Mechanical signals are increasingly recognized as overarching regulators of cell behaviour, controlling stemness, organoid biology, tissue development and regeneration. Moreover, aberrant mechanotransduction is a driver of disease, including cancer, fibrosis and cardiovascular defects. A central question remains how cells compute a host of biomechanical signals into meaningful biological behaviours. Biomaterials and microfabrication technologies are essential to address this issue. Here we review a large body of evidence that connects diverse biomaterial-based systems to the functions of YAP/TAZ, two highly related mechanosensitive transcriptional regulators. YAP/TAZ orchestrate the response to a suite of engineered microenviroments, emerging as a universal control system for cells in two and three dimensions, in static or dynamic fashions, over a range of elastic and viscoelastic stimuli, from solid to fluid states. This approach may guide the rational design of technological and material-based platforms with dramatically improved functionalities and inform the generation of new biomaterials for regenerative medicine applications.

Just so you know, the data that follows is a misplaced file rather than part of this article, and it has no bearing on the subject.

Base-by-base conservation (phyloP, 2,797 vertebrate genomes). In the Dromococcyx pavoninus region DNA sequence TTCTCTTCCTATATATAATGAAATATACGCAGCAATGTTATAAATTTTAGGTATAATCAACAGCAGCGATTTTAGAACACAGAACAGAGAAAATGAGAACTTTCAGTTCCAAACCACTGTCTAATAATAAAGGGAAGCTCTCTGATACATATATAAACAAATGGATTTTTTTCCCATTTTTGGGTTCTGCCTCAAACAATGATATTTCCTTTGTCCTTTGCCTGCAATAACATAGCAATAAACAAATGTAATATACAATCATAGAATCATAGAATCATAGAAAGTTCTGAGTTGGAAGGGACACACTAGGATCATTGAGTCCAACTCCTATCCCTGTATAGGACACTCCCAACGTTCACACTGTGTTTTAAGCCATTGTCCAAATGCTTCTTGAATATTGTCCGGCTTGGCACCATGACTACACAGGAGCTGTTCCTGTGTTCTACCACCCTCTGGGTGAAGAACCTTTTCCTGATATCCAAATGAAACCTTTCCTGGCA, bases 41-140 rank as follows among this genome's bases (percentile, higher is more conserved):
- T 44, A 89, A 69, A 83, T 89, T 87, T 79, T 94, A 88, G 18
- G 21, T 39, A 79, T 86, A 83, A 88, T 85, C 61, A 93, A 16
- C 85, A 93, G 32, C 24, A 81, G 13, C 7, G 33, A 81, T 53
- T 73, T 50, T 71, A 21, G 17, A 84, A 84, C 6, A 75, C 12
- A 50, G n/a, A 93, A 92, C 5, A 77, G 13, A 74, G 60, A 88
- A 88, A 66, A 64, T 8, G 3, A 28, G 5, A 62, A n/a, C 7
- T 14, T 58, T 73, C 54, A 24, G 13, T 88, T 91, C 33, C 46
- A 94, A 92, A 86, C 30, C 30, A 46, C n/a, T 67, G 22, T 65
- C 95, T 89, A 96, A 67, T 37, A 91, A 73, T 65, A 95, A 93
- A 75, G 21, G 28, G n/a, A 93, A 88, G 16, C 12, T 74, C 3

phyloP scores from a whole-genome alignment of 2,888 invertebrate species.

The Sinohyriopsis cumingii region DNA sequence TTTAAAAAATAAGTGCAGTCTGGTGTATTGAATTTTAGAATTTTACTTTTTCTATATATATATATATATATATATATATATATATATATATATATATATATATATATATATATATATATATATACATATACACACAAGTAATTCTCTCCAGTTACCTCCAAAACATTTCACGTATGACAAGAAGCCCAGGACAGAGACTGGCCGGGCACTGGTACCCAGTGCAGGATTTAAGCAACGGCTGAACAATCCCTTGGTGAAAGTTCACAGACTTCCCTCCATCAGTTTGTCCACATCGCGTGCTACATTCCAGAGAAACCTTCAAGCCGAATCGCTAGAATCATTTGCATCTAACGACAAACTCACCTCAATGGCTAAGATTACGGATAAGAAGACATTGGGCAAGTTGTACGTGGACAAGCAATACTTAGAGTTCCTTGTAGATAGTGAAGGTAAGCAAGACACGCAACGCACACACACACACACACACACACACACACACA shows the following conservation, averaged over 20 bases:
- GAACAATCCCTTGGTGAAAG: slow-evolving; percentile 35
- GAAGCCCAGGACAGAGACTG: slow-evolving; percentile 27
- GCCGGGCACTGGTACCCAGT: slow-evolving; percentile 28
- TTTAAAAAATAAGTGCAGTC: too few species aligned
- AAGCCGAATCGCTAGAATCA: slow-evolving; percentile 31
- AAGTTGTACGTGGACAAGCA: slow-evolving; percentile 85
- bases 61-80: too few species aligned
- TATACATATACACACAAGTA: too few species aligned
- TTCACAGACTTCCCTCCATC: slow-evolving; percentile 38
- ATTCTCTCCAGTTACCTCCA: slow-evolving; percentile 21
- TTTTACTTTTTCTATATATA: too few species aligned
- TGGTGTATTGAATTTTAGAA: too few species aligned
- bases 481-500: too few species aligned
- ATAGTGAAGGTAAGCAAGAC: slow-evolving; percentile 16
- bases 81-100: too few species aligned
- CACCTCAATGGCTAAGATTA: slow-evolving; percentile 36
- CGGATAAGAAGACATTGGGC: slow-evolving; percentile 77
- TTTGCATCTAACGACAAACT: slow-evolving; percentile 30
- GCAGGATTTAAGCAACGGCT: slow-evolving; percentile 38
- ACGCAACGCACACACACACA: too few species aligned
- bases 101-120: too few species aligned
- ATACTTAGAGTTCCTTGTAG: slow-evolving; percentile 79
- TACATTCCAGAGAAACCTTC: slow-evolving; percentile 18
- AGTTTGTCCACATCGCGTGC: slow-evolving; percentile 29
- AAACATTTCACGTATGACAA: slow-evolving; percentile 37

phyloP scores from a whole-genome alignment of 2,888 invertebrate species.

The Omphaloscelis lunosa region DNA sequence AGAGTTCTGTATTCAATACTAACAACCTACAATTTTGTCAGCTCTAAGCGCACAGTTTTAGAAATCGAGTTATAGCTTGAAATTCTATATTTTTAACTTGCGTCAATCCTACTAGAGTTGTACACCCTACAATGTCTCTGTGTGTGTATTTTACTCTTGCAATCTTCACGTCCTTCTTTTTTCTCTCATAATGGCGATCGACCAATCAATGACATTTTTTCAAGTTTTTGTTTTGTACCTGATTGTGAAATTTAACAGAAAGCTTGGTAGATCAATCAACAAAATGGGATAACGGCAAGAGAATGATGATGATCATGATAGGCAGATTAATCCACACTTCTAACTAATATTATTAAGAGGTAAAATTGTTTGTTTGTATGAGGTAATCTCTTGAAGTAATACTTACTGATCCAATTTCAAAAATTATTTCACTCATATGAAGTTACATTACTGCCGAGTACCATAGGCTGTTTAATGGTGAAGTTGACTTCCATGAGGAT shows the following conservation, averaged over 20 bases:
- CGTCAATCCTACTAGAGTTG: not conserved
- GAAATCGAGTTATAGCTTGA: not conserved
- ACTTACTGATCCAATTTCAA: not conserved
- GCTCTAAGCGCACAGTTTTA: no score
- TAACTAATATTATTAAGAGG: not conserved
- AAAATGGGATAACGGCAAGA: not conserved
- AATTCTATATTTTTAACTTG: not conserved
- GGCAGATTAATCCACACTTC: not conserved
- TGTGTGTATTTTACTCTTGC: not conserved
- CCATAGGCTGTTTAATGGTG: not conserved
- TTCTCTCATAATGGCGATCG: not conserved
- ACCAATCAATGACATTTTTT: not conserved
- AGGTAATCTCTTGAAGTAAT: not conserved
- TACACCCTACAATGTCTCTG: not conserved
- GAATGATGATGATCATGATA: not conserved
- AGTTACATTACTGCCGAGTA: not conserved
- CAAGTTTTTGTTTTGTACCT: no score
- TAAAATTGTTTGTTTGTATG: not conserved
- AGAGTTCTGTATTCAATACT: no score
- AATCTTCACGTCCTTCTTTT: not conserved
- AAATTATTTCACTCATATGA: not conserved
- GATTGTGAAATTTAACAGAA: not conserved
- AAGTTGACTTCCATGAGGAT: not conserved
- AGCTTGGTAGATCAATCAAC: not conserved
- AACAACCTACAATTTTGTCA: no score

Biomaterials and engineered microenvironments to control YAP/TAZ-dependent cell behaviour

Brusatin, Giovanna;Panciera, Tito;Gandin, Alessandro;CITRON, ANNA;Piccolo, Stefano
2018

Abstract

Mechanical signals are increasingly recognized as overarching regulators of cell behaviour, controlling stemness, organoid biology, tissue development and regeneration. Moreover, aberrant mechanotransduction is a driver of disease, including cancer, fibrosis and cardiovascular defects. A central question remains how cells compute a host of biomechanical signals into meaningful biological behaviours. Biomaterials and microfabrication technologies are essential to address this issue. Here we review a large body of evidence that connects diverse biomaterial-based systems to the functions of YAP/TAZ, two highly related mechanosensitive transcriptional regulators. YAP/TAZ orchestrate the response to a suite of engineered microenviroments, emerging as a universal control system for cells in two and three dimensions, in static or dynamic fashions, over a range of elastic and viscoelastic stimuli, from solid to fluid states. This approach may guide the rational design of technological and material-based platforms with dramatically improved functionalities and inform the generation of new biomaterials for regenerative medicine applications.
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Utilizza questo identificativo per citare o creare un link a questo documento: http://hdl.handle.net/11577/3285433
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